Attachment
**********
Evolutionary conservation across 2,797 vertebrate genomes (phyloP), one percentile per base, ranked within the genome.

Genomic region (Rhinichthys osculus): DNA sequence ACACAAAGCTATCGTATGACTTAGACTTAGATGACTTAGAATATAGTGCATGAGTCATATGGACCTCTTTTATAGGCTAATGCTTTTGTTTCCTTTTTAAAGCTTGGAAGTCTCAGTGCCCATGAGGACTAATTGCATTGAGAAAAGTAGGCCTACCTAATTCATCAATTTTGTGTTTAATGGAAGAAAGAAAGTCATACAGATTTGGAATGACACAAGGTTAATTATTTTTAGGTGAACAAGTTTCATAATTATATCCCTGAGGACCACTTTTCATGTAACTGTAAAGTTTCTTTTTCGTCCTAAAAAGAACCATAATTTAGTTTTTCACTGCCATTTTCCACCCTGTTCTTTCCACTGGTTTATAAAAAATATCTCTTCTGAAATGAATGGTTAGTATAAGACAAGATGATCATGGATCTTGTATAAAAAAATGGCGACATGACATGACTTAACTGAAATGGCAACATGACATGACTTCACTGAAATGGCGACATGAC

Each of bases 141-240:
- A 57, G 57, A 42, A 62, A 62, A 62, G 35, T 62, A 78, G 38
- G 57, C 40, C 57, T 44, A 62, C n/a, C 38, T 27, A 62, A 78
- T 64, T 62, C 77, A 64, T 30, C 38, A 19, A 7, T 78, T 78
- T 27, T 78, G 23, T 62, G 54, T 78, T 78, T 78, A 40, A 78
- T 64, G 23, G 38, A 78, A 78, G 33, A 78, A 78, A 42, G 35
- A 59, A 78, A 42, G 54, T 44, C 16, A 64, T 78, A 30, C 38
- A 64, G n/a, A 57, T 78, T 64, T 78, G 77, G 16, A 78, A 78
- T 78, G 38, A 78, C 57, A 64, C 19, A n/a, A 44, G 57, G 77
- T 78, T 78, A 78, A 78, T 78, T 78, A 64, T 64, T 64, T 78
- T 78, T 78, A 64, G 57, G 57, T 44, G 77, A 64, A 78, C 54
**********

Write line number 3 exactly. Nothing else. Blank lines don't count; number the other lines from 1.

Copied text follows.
Each of bases 141-240: